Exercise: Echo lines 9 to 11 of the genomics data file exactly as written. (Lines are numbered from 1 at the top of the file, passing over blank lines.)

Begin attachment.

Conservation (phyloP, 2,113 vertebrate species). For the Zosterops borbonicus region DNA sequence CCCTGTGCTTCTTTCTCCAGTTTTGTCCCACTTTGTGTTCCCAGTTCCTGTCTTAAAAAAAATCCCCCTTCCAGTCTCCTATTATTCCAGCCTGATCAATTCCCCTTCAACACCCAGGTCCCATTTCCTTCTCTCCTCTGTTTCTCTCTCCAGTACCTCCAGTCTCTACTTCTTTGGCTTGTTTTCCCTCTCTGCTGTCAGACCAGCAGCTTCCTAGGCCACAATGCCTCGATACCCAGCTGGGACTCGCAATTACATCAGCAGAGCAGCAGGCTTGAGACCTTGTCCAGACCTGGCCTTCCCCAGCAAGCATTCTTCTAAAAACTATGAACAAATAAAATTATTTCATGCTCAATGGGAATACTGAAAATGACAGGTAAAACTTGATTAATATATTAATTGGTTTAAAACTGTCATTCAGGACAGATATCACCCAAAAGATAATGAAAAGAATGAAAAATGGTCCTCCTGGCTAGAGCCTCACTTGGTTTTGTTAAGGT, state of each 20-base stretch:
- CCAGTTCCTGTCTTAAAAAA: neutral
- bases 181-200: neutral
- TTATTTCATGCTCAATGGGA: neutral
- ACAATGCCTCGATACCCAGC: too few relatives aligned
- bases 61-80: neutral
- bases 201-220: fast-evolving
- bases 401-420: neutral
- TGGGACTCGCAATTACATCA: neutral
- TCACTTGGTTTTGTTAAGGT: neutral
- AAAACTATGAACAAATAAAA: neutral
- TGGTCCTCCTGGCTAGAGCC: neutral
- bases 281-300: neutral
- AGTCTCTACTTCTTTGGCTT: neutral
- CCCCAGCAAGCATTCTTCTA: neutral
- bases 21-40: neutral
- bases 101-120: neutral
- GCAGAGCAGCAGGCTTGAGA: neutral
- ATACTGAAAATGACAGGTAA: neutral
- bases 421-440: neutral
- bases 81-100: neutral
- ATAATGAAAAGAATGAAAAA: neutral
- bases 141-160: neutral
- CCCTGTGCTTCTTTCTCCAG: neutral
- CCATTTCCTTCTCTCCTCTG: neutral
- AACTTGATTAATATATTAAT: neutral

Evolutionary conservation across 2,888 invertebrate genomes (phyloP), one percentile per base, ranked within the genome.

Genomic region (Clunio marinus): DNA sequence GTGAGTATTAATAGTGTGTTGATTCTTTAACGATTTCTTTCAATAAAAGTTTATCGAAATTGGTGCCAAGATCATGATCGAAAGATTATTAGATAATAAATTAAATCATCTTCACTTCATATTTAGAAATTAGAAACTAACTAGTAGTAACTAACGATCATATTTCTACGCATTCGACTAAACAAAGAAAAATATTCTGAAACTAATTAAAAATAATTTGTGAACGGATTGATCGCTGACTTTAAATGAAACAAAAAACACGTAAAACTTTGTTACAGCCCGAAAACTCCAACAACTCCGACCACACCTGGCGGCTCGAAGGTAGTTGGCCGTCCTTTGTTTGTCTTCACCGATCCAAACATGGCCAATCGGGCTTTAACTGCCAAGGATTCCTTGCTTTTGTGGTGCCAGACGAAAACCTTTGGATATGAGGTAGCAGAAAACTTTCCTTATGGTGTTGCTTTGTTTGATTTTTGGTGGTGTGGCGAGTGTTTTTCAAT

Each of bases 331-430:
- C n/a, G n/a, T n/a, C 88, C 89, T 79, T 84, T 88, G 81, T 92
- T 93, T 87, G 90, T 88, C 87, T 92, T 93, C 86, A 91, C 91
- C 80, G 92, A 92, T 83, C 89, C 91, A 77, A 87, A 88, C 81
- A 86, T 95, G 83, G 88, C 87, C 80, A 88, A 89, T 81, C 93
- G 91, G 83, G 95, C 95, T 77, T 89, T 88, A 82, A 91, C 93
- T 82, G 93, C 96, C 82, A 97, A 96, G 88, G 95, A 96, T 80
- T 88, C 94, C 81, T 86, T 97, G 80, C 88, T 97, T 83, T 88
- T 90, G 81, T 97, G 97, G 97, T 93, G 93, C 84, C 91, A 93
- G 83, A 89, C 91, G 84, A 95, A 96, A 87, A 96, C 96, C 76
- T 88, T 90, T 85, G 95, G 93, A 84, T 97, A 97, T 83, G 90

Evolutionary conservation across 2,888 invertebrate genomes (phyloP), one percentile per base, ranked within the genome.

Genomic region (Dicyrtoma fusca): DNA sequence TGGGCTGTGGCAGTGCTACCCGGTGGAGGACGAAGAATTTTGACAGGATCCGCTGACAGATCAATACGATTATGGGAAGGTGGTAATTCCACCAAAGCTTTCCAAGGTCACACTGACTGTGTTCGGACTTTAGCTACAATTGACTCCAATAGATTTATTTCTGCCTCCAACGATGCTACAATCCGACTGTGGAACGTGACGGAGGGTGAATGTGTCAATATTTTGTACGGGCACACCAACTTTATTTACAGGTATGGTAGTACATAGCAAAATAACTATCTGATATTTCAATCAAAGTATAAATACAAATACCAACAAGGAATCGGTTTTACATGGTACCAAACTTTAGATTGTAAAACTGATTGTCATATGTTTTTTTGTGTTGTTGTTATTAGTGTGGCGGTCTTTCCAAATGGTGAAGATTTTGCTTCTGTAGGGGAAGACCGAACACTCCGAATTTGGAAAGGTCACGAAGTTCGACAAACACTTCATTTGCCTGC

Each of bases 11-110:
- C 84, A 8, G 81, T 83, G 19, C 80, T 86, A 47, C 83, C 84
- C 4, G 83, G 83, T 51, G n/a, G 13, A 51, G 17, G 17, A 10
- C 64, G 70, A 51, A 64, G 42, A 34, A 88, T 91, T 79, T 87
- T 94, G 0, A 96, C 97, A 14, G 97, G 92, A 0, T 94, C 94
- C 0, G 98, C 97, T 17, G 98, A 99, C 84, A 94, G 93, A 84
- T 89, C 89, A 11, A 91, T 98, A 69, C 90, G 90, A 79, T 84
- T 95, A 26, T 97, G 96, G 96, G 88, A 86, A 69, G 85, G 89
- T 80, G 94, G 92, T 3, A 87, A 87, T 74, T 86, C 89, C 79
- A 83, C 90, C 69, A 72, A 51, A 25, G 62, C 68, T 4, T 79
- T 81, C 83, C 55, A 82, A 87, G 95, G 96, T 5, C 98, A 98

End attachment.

- TGGGACTCGCAATTACATCA: neutral
- TCACTTGGTTTTGTTAAGGT: neutral
- AAAACTATGAACAAATAAAA: neutral